The world's latest plant-eating dinosaur species discovered on the outbacks of Queensland, Australia more than a decade ago was said to have a wider hip and a bigger belly.
Named Savannasaurus ellittorum, the four-legged, six-meter tall, long-necked creature was first discovered by grazier David Elliott in 2005 on his sheep station in a Queensland town of Winton while out mustering his sheep.
However, the discovery was only made known to the world through the prestigious Science Report journal on Thursday after a 10-year research confirmed it to be a brand new species.
Its lead author Stephen Poropat told Xinhua that all 10 researchers as well as Elliot had taken the liberty to name the dinosaur after it was determined to be a new species recently.
Savannasaurus dinosaurs was said to have lived in Australia between 95 to 98 million years ago, Poropat said.
The new species was a sauropods which is part of a dinosaur group called titanosaurs.
"We have only discovered 25 percent of the skeleton which mainly comprised from the rib cage," Poropat added.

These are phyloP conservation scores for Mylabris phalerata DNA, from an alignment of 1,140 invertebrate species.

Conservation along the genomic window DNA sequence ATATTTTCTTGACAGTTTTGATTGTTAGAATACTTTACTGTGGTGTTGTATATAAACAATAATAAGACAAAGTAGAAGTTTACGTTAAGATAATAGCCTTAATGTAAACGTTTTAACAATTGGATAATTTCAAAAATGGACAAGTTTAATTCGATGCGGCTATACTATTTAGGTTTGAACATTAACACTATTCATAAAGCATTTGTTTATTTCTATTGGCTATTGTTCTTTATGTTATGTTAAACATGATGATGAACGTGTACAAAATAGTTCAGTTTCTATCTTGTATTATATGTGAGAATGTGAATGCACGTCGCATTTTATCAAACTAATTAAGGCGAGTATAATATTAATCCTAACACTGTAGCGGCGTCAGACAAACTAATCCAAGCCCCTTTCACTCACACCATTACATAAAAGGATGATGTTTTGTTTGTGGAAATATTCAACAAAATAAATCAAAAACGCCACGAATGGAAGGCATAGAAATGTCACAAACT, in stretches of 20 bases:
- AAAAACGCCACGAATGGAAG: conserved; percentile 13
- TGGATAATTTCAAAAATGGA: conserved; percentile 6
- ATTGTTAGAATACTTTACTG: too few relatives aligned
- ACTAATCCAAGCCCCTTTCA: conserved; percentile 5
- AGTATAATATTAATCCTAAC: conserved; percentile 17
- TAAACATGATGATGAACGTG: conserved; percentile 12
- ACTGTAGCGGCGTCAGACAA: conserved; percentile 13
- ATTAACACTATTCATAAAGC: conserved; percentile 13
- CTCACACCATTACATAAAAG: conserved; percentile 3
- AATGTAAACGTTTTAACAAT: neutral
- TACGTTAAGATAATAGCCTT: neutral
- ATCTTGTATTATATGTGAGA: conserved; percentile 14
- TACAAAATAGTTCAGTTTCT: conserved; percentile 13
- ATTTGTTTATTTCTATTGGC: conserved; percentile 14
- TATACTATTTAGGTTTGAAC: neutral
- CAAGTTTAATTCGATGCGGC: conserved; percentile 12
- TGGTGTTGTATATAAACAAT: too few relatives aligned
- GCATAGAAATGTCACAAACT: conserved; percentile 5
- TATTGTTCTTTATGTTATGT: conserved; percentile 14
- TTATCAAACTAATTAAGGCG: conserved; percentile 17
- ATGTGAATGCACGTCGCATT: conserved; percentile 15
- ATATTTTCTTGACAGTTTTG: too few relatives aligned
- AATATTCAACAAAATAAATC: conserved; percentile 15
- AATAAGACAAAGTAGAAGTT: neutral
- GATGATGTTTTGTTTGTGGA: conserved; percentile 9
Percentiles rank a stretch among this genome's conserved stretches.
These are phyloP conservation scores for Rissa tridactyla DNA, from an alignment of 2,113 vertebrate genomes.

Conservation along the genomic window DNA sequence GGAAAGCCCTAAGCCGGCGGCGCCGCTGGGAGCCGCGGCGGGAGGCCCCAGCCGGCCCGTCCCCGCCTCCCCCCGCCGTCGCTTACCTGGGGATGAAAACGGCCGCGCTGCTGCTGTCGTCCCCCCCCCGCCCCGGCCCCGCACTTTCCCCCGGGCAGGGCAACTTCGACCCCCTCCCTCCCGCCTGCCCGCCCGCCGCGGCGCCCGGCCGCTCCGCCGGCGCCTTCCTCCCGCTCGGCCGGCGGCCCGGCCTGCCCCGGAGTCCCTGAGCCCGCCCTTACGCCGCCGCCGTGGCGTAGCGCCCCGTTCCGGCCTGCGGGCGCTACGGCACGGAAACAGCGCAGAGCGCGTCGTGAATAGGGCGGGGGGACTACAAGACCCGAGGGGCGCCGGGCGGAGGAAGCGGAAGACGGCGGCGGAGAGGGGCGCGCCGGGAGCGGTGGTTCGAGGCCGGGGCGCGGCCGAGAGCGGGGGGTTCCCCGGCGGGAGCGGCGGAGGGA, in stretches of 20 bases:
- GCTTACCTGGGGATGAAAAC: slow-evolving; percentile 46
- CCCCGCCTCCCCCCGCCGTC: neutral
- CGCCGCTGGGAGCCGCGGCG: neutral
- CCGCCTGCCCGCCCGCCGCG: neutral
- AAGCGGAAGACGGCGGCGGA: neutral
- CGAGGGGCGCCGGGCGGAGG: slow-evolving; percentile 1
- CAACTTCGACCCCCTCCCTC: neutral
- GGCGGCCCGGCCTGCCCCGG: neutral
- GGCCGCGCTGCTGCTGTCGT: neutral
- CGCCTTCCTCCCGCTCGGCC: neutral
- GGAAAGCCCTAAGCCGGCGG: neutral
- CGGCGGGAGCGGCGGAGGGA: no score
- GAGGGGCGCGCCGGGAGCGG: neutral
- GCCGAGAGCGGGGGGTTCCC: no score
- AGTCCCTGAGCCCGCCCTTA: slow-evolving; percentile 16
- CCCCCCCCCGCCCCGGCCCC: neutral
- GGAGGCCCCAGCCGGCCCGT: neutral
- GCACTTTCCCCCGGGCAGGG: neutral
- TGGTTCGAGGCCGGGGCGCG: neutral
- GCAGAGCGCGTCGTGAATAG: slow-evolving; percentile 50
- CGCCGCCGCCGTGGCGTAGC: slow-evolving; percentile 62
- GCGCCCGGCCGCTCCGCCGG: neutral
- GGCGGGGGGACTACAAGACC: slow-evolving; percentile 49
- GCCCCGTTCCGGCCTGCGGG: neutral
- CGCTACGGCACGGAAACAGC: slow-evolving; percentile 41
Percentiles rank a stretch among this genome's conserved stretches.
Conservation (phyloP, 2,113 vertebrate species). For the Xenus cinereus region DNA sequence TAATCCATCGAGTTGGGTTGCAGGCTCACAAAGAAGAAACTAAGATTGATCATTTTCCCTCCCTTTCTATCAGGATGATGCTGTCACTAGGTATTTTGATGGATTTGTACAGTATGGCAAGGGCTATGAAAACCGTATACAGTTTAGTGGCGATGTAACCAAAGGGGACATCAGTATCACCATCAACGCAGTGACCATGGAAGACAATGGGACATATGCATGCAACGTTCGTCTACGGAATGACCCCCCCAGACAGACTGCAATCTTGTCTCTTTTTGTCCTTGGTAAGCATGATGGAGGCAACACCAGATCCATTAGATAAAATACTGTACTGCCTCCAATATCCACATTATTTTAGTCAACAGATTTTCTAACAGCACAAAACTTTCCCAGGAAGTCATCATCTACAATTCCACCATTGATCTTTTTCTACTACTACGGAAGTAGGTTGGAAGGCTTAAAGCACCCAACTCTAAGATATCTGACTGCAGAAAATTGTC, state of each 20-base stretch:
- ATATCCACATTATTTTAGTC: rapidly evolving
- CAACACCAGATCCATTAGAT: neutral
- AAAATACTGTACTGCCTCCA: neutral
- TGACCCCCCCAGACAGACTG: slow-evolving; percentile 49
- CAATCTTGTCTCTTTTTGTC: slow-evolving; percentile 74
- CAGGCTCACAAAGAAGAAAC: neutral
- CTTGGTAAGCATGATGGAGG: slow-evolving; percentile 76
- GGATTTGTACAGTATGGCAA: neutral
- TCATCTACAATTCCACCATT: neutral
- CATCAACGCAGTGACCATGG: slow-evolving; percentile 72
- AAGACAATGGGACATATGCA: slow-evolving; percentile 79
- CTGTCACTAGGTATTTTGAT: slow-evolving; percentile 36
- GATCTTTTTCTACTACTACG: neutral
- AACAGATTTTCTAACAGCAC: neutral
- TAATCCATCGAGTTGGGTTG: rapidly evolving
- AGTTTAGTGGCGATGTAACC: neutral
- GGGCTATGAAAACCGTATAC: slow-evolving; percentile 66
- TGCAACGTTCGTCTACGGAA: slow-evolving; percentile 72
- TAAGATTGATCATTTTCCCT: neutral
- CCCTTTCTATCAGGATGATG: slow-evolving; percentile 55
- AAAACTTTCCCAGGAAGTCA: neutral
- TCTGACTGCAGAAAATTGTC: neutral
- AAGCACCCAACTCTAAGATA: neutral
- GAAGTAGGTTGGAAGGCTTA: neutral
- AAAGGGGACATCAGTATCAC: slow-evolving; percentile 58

Poropat said another similar species that had been unearthed in the same area alongside with Savannasaurus had been named Diamantinasaurus matildae in 2009.
"It took us a longer time to determine that Savannasaurus was a new species and that is why we named Diamantinasaurus first," he said.
International research have suggested both sauropods might have originated from South America between 120 and 110 million years ago, and had crossed over Antarctica before making their way to Australia during a period of warming 105 million years ago which had removed a climatic barrier between the two continents.
Meanwhile, as for Elliott, who currently holds the chairmanship at the Australian Age of Dinosaurs Museum in Queensland had told the Australian Associated Press (AAP) in 2005 that he had stumbled upon the bones by chance.
"I was trying to keep the sheep together on my own on a motorbike and I went straight through these bones," Elliott told the AAP way back in 2005.
"Anything else and I probably wouldn't have even stopped to have a look, but I jumped off as soon as I could and had a quick look and went 'Wow'," he was quoted as saying then.
The Savannasaurus dinosaur is currently on display at the Australian Age of Dinosaurs Museum where it was originally found in Winton years ago.